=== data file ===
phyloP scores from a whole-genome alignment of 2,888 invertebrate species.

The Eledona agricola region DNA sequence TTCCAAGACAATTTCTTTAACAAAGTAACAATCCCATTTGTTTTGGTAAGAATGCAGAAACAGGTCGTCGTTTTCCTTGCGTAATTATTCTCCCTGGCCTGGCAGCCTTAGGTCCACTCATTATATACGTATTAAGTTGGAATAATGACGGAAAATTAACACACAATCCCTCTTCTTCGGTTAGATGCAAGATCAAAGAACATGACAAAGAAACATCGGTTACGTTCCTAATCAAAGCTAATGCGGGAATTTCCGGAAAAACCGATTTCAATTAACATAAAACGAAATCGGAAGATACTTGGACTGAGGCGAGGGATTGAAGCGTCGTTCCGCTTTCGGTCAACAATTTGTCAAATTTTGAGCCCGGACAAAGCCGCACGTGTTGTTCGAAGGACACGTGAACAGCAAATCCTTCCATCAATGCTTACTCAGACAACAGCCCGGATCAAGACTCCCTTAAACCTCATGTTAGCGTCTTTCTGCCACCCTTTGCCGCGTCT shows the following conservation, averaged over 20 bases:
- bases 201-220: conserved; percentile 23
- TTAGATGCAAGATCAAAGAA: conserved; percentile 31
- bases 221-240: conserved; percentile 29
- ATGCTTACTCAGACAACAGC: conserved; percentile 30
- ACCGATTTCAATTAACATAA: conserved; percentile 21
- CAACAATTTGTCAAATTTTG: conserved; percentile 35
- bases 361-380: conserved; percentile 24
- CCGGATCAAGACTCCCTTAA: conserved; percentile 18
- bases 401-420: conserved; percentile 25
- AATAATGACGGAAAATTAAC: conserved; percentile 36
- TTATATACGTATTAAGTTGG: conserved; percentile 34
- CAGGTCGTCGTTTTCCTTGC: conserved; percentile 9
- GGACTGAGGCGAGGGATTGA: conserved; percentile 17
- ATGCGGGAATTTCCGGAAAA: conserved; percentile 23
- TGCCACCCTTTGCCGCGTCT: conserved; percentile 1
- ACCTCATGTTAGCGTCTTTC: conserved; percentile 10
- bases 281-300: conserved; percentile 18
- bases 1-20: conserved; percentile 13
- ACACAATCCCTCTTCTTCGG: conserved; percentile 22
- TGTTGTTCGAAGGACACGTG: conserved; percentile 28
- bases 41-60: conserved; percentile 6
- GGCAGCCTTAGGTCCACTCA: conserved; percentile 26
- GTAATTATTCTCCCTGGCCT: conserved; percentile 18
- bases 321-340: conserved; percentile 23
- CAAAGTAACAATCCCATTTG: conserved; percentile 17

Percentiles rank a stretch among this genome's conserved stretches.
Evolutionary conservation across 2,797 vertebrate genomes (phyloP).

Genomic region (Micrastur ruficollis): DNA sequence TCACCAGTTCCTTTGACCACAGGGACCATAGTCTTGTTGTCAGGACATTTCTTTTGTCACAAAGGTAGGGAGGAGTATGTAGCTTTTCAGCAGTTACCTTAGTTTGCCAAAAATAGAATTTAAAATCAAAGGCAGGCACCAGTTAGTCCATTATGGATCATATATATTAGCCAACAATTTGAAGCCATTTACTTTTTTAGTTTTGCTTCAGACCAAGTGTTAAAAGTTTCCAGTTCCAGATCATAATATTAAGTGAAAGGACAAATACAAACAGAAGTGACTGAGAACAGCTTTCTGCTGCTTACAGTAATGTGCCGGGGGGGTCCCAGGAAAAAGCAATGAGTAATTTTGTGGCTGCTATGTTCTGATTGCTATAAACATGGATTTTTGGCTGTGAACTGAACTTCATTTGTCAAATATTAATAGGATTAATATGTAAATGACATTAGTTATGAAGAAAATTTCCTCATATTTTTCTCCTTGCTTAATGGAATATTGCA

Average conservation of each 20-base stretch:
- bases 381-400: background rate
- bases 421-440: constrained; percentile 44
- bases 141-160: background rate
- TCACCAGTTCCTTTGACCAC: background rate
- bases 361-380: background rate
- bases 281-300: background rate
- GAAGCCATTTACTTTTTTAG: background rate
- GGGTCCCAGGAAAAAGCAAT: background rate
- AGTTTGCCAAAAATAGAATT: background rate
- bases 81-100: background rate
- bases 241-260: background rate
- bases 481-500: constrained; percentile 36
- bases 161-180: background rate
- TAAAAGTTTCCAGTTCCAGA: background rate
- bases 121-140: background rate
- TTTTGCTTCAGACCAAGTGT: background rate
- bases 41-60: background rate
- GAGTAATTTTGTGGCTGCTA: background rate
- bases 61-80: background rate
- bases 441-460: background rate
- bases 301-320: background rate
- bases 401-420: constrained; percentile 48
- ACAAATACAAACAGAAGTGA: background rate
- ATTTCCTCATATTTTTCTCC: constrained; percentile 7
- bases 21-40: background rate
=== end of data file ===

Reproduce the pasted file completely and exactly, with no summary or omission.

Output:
phyloP scores from a whole-genome alignment of 2,888 invertebrate species.

The Eledona agricola region DNA sequence TTCCAAGACAATTTCTTTAACAAAGTAACAATCCCATTTGTTTTGGTAAGAATGCAGAAACAGGTCGTCGTTTTCCTTGCGTAATTATTCTCCCTGGCCTGGCAGCCTTAGGTCCACTCATTATATACGTATTAAGTTGGAATAATGACGGAAAATTAACACACAATCCCTCTTCTTCGGTTAGATGCAAGATCAAAGAACATGACAAAGAAACATCGGTTACGTTCCTAATCAAAGCTAATGCGGGAATTTCCGGAAAAACCGATTTCAATTAACATAAAACGAAATCGGAAGATACTTGGACTGAGGCGAGGGATTGAAGCGTCGTTCCGCTTTCGGTCAACAATTTGTCAAATTTTGAGCCCGGACAAAGCCGCACGTGTTGTTCGAAGGACACGTGAACAGCAAATCCTTCCATCAATGCTTACTCAGACAACAGCCCGGATCAAGACTCCCTTAAACCTCATGTTAGCGTCTTTCTGCCACCCTTTGCCGCGTCT shows the following conservation, averaged over 20 bases:
- bases 201-220: conserved; percentile 23
- TTAGATGCAAGATCAAAGAA: conserved; percentile 31
- bases 221-240: conserved; percentile 29
- ATGCTTACTCAGACAACAGC: conserved; percentile 30
- ACCGATTTCAATTAACATAA: conserved; percentile 21
- CAACAATTTGTCAAATTTTG: conserved; percentile 35
- bases 361-380: conserved; percentile 24
- CCGGATCAAGACTCCCTTAA: conserved; percentile 18
- bases 401-420: conserved; percentile 25
- AATAATGACGGAAAATTAAC: conserved; percentile 36
- TTATATACGTATTAAGTTGG: conserved; percentile 34
- CAGGTCGTCGTTTTCCTTGC: conserved; percentile 9
- GGACTGAGGCGAGGGATTGA: conserved; percentile 17
- ATGCGGGAATTTCCGGAAAA: conserved; percentile 23
- TGCCACCCTTTGCCGCGTCT: conserved; percentile 1
- ACCTCATGTTAGCGTCTTTC: conserved; percentile 10
- bases 281-300: conserved; percentile 18
- bases 1-20: conserved; percentile 13
- ACACAATCCCTCTTCTTCGG: conserved; percentile 22
- TGTTGTTCGAAGGACACGTG: conserved; percentile 28
- bases 41-60: conserved; percentile 6
- GGCAGCCTTAGGTCCACTCA: conserved; percentile 26
- GTAATTATTCTCCCTGGCCT: conserved; percentile 18
- bases 321-340: conserved; percentile 23
- CAAAGTAACAATCCCATTTG: conserved; percentile 17

Percentiles rank a stretch among this genome's conserved stretches.
Evolutionary conservation across 2,797 vertebrate genomes (phyloP).

Genomic region (Micrastur ruficollis): DNA sequence TCACCAGTTCCTTTGACCACAGGGACCATAGTCTTGTTGTCAGGACATTTCTTTTGTCACAAAGGTAGGGAGGAGTATGTAGCTTTTCAGCAGTTACCTTAGTTTGCCAAAAATAGAATTTAAAATCAAAGGCAGGCACCAGTTAGTCCATTATGGATCATATATATTAGCCAACAATTTGAAGCCATTTACTTTTTTAGTTTTGCTTCAGACCAAGTGTTAAAAGTTTCCAGTTCCAGATCATAATATTAAGTGAAAGGACAAATACAAACAGAAGTGACTGAGAACAGCTTTCTGCTGCTTACAGTAATGTGCCGGGGGGGTCCCAGGAAAAAGCAATGAGTAATTTTGTGGCTGCTATGTTCTGATTGCTATAAACATGGATTTTTGGCTGTGAACTGAACTTCATTTGTCAAATATTAATAGGATTAATATGTAAATGACATTAGTTATGAAGAAAATTTCCTCATATTTTTCTCCTTGCTTAATGGAATATTGCA

Average conservation of each 20-base stretch:
- bases 381-400: background rate
- bases 421-440: constrained; percentile 44
- bases 141-160: background rate
- TCACCAGTTCCTTTGACCAC: background rate
- bases 361-380: background rate
- bases 281-300: background rate
- GAAGCCATTTACTTTTTTAG: background rate
- GGGTCCCAGGAAAAAGCAAT: background rate
- AGTTTGCCAAAAATAGAATT: background rate
- bases 81-100: background rate
- bases 241-260: background rate
- bases 481-500: constrained; percentile 36
- bases 161-180: background rate
- TAAAAGTTTCCAGTTCCAGA: background rate
- bases 121-140: background rate
- TTTTGCTTCAGACCAAGTGT: background rate
- bases 41-60: background rate
- GAGTAATTTTGTGGCTGCTA: background rate
- bases 61-80: background rate
- bases 441-460: background rate
- bases 301-320: background rate
- bases 401-420: constrained; percentile 48
- ACAAATACAAACAGAAGTGA: background rate
- ATTTCCTCATATTTTTCTCC: constrained; percentile 7
- bases 21-40: background rate